The Wyss Foundation Provides $5 Million in Funding for Children’s Hospital of Philadelphia’s Wyss/Campbell Center for Thoracic Insufficiency Syndrome

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Funding from Hansjörg Wyss now totals $10 million, aiding the clinical care of children with spinal disorders and bolstering revolutionary research, naming the Center in perpetuity

Children’s Hospital of Philadelphia (CHOP) is thrilled to announce a gift of $5 million from the Wyss Foundation to support innovations that improve the lives of patients with thoracic insufficiency syndrome (TIS). An initial gift from Hansjörg Wyss, philanthropist and chairman of the Wyss Foundation, was made to CHOP in 2019 and honored the legacy of the late Dr. Robert Campbell, a world-renowned CHOP pediatric orthopaedic surgeon. Now, additional funding has renamed and established the Wyss/Campbell Center for Thoracic Insufficiency Syndrome, one of CHOP’s frontier programs, a trailblazing group of initiatives pioneering new advances in children’s health.

The Wyss/Campbell Center for Thoracic Insufficiency Syndrome is the first multidisciplinary program of its kind and is one of the only programs in the country dedicated to finding the right answers for children living with this complex medical condition, which affects healthy breathing and lung growth. The philanthropic impact and progress made since the 2019 gift include:

  • The innovation and development of new machine learning-based algorithms to create a “3D movie” of a patient’s lung throughout its respiratory cycle, which allows the team to leverage useful data in understanding respiratory function, determining patient-specific treatments and response to possible orthopaedic intervention and a better understanding of respiratory function as the child’s body and organs grow.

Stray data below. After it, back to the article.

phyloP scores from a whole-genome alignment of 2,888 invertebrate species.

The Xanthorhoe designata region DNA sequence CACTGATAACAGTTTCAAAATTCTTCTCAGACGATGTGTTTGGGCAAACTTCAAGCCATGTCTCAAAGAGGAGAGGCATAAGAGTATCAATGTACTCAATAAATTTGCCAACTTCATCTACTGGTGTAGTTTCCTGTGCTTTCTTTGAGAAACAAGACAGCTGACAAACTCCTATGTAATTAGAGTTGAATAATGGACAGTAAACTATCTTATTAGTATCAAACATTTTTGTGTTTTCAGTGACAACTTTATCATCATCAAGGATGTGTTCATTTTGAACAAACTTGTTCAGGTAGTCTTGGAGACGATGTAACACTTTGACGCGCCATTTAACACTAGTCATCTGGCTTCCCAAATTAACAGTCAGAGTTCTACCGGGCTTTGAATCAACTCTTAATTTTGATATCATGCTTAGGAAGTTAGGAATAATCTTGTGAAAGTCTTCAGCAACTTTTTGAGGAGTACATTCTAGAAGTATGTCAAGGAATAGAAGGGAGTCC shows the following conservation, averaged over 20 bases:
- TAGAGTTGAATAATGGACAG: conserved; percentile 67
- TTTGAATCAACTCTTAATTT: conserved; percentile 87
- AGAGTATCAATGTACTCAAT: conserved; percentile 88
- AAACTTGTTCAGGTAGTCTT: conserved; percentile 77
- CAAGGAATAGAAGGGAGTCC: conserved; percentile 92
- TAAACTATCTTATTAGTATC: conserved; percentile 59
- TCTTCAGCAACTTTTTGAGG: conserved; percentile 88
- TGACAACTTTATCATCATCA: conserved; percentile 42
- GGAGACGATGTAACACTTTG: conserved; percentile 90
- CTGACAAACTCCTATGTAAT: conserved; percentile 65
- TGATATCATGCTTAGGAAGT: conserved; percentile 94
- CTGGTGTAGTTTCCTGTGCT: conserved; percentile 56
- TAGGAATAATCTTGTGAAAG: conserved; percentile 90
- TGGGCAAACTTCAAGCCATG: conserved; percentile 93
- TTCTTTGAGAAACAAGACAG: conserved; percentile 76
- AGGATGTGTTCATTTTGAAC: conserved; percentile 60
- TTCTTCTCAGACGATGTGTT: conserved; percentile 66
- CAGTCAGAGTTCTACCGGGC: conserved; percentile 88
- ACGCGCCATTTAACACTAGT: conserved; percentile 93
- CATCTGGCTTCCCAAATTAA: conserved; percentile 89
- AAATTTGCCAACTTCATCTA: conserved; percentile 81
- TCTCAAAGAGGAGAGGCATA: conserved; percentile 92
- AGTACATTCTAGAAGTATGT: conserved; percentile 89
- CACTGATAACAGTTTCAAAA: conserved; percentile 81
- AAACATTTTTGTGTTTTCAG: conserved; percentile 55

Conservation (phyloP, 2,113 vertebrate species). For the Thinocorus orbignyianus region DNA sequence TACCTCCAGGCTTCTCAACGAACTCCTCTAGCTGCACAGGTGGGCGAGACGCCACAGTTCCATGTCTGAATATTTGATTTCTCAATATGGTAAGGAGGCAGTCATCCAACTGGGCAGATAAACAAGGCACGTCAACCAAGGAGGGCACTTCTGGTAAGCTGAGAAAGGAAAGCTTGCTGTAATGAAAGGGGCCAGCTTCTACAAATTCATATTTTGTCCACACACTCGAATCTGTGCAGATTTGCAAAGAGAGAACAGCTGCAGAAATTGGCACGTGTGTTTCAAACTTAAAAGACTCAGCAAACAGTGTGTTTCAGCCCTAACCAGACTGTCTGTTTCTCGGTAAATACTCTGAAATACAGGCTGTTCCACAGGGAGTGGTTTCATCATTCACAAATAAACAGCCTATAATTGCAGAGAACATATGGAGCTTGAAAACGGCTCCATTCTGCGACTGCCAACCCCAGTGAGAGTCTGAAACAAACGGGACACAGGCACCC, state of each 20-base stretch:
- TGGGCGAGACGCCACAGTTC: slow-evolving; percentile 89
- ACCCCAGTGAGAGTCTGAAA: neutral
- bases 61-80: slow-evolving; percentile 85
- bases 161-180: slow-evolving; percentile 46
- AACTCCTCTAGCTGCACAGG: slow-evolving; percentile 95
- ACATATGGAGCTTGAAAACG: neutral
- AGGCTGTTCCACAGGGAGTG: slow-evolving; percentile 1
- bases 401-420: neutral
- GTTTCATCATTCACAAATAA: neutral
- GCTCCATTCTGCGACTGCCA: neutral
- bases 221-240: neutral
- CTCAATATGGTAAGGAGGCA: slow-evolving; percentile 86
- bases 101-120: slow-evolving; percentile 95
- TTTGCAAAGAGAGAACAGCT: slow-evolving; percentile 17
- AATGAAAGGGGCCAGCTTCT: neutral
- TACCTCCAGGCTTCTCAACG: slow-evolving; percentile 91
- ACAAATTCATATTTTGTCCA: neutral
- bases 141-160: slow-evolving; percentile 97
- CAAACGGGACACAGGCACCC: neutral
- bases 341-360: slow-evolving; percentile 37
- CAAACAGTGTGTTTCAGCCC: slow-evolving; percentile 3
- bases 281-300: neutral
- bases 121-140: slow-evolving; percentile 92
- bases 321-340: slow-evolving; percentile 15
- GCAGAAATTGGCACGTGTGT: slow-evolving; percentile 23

• Laboratory-based research for the testing of a variety of imaging methods and models that answer fundamental questions about chest wall and spinal deformities and help the team develop new devices to treat some of these deformities.
  • Modification of the standard vertical expandable prosthetic titanium rib (VEPTR) distractor, the only FDA-approved device to treat children with thoracic insufficiency syndrome, that was originally created by Dr. Campbell in the late 1980s, providing the ability to adjust the amount of force surgeons use to expand the chest and lengthen the spine in the growing child, providing a more personalized treatment approach.
  • Monthly multidisciplinary clinics, launched in April 2021, where patients can be seen by experts in orthopaedics, pulmonology and physical therapy including imaging studies and lung function tests.  
  • Ongoing cutting-edge research of expanding distraction force technology, spinal tethering as an alternative to spinal fusion, measuring tether tension and illuminating growth modulation, all to provide more personalized methods of treating patients with thoracic insufficiency syndrome.

“The generosity of Hansjörg Wyss and the Wyss Foundation is powering critical scientific advancements, fueling groundbreaking clinical research, and directly improving the healthcare of children, specifically those in under-resourced families,” said Jack Flynn, MD, Chief of the Division of Orthopaedics and Richard M. Armstrong Jr. Endowed Chair in Pediatric Orthopaedic Surgery at CHOP. “This support is providing our clinicians with the vital platform for innovation to make tangible improvements in the lives of the patient families we serve. The progress we have made is possible because of this crucial backing and we are excited to reach new milestones in the years to come.”

The $5 million gift will ensure the Center, its clinical team, researchers and patients have the resources needed to thrive by amplifying studies, tools and education. The Center will be named Wyss/Campbell Center for Thoracic Insufficiency Syndrome in perpetuity.  

“CHOP is making vital contributions to pediatric health, enabling children to live longer, healthier lives.  The Wyss Foundation is honored to support the team working to improve the quality of life for children living with TIS,” said Molly McUsic, President of the Wyss Foundation. “The Wyss/Campbell Center is a great way to honor the legacy of Dr. Robert Campbell and is home to life-saving treatments and some of the world’s most distinguished researchers and physicians.”

Learn more about the Wyss/Campbell Center for Thoracic Insufficiency Syndrome.

Contact: Kaitlyn Tivenan, The Children’s Hospital of Philadelphia, 267-426-8614 or